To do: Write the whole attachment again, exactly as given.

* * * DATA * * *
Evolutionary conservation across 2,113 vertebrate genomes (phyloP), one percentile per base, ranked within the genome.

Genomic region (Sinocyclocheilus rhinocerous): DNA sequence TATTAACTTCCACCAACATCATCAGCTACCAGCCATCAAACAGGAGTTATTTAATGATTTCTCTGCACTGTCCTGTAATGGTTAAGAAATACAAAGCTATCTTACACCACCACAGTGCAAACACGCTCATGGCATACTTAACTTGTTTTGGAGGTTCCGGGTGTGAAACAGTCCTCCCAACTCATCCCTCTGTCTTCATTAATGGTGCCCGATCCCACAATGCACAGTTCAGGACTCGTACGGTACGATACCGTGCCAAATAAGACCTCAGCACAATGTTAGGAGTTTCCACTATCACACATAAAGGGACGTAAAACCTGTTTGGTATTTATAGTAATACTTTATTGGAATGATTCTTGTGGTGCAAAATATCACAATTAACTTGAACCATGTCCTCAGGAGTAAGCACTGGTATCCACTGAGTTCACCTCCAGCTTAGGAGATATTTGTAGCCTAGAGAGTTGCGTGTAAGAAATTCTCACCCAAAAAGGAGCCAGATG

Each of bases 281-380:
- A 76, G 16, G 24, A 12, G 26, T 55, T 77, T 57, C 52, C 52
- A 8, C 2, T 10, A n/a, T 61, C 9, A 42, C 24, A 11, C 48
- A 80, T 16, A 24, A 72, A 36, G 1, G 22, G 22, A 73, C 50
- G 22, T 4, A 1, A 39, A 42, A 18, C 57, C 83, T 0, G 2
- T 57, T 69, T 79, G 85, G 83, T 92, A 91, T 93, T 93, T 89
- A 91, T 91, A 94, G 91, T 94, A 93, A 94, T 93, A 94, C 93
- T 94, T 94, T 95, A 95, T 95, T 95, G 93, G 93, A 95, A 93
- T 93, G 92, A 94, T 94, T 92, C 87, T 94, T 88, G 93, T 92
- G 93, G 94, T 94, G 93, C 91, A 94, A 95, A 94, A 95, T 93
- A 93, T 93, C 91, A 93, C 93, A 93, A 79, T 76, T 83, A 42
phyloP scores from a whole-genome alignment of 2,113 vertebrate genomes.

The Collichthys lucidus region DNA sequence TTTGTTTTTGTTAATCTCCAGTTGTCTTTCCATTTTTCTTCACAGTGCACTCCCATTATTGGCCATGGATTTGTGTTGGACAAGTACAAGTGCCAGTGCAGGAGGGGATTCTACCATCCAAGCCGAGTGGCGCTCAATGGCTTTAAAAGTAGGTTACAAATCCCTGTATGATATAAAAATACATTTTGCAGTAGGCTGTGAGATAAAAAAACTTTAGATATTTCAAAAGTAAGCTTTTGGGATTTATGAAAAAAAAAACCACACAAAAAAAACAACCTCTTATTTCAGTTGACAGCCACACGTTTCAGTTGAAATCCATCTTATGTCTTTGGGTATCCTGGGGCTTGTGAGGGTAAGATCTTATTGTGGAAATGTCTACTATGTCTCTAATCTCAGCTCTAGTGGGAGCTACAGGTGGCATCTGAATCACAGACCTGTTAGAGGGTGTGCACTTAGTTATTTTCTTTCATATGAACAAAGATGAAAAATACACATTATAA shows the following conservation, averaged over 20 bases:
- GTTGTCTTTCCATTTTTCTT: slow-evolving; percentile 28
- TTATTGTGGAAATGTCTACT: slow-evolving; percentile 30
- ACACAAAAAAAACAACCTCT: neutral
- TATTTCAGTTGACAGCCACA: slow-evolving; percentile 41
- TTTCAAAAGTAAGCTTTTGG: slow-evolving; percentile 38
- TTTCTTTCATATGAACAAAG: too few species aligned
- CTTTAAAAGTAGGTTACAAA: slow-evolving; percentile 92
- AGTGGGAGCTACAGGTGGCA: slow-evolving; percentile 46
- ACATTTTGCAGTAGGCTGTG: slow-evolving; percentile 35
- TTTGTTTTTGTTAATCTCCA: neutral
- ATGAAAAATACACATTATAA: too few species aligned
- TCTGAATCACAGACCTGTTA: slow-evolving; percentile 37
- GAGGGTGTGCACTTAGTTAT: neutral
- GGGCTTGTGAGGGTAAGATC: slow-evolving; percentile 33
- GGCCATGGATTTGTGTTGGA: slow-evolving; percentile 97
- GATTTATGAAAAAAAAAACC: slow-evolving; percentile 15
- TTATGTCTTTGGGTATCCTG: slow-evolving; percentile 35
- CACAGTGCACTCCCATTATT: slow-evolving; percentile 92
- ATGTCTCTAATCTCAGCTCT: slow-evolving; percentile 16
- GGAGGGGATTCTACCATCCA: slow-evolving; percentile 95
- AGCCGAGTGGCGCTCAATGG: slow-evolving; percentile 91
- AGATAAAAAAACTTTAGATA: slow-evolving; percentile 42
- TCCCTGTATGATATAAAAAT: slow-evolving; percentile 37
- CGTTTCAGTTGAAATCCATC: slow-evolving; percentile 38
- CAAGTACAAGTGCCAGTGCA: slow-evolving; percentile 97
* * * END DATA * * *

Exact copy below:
Evolutionary conservation across 2,113 vertebrate genomes (phyloP), one percentile per base, ranked within the genome.

Genomic region (Sinocyclocheilus rhinocerous): DNA sequence TATTAACTTCCACCAACATCATCAGCTACCAGCCATCAAACAGGAGTTATTTAATGATTTCTCTGCACTGTCCTGTAATGGTTAAGAAATACAAAGCTATCTTACACCACCACAGTGCAAACACGCTCATGGCATACTTAACTTGTTTTGGAGGTTCCGGGTGTGAAACAGTCCTCCCAACTCATCCCTCTGTCTTCATTAATGGTGCCCGATCCCACAATGCACAGTTCAGGACTCGTACGGTACGATACCGTGCCAAATAAGACCTCAGCACAATGTTAGGAGTTTCCACTATCACACATAAAGGGACGTAAAACCTGTTTGGTATTTATAGTAATACTTTATTGGAATGATTCTTGTGGTGCAAAATATCACAATTAACTTGAACCATGTCCTCAGGAGTAAGCACTGGTATCCACTGAGTTCACCTCCAGCTTAGGAGATATTTGTAGCCTAGAGAGTTGCGTGTAAGAAATTCTCACCCAAAAAGGAGCCAGATG

Each of bases 281-380:
- A 76, G 16, G 24, A 12, G 26, T 55, T 77, T 57, C 52, C 52
- A 8, C 2, T 10, A n/a, T 61, C 9, A 42, C 24, A 11, C 48
- A 80, T 16, A 24, A 72, A 36, G 1, G 22, G 22, A 73, C 50
- G 22, T 4, A 1, A 39, A 42, A 18, C 57, C 83, T 0, G 2
- T 57, T 69, T 79, G 85, G 83, T 92, A 91, T 93, T 93, T 89
- A 91, T 91, A 94, G 91, T 94, A 93, A 94, T 93, A 94, C 93
- T 94, T 94, T 95, A 95, T 95, T 95, G 93, G 93, A 95, A 93
- T 93, G 92, A 94, T 94, T 92, C 87, T 94, T 88, G 93, T 92
- G 93, G 94, T 94, G 93, C 91, A 94, A 95, A 94, A 95, T 93
- A 93, T 93, C 91, A 93, C 93, A 93, A 79, T 76, T 83, A 42
phyloP scores from a whole-genome alignment of 2,113 vertebrate genomes.

The Collichthys lucidus region DNA sequence TTTGTTTTTGTTAATCTCCAGTTGTCTTTCCATTTTTCTTCACAGTGCACTCCCATTATTGGCCATGGATTTGTGTTGGACAAGTACAAGTGCCAGTGCAGGAGGGGATTCTACCATCCAAGCCGAGTGGCGCTCAATGGCTTTAAAAGTAGGTTACAAATCCCTGTATGATATAAAAATACATTTTGCAGTAGGCTGTGAGATAAAAAAACTTTAGATATTTCAAAAGTAAGCTTTTGGGATTTATGAAAAAAAAAACCACACAAAAAAAACAACCTCTTATTTCAGTTGACAGCCACACGTTTCAGTTGAAATCCATCTTATGTCTTTGGGTATCCTGGGGCTTGTGAGGGTAAGATCTTATTGTGGAAATGTCTACTATGTCTCTAATCTCAGCTCTAGTGGGAGCTACAGGTGGCATCTGAATCACAGACCTGTTAGAGGGTGTGCACTTAGTTATTTTCTTTCATATGAACAAAGATGAAAAATACACATTATAA shows the following conservation, averaged over 20 bases:
- GTTGTCTTTCCATTTTTCTT: slow-evolving; percentile 28
- TTATTGTGGAAATGTCTACT: slow-evolving; percentile 30
- ACACAAAAAAAACAACCTCT: neutral
- TATTTCAGTTGACAGCCACA: slow-evolving; percentile 41
- TTTCAAAAGTAAGCTTTTGG: slow-evolving; percentile 38
- TTTCTTTCATATGAACAAAG: too few species aligned
- CTTTAAAAGTAGGTTACAAA: slow-evolving; percentile 92
- AGTGGGAGCTACAGGTGGCA: slow-evolving; percentile 46
- ACATTTTGCAGTAGGCTGTG: slow-evolving; percentile 35
- TTTGTTTTTGTTAATCTCCA: neutral
- ATGAAAAATACACATTATAA: too few species aligned
- TCTGAATCACAGACCTGTTA: slow-evolving; percentile 37
- GAGGGTGTGCACTTAGTTAT: neutral
- GGGCTTGTGAGGGTAAGATC: slow-evolving; percentile 33
- GGCCATGGATTTGTGTTGGA: slow-evolving; percentile 97
- GATTTATGAAAAAAAAAACC: slow-evolving; percentile 15
- TTATGTCTTTGGGTATCCTG: slow-evolving; percentile 35
- CACAGTGCACTCCCATTATT: slow-evolving; percentile 92
- ATGTCTCTAATCTCAGCTCT: slow-evolving; percentile 16
- GGAGGGGATTCTACCATCCA: slow-evolving; percentile 95
- AGCCGAGTGGCGCTCAATGG: slow-evolving; percentile 91
- AGATAAAAAAACTTTAGATA: slow-evolving; percentile 42
- TCCCTGTATGATATAAAAAT: slow-evolving; percentile 37
- CGTTTCAGTTGAAATCCATC: slow-evolving; percentile 38
- CAAGTACAAGTGCCAGTGCA: slow-evolving; percentile 97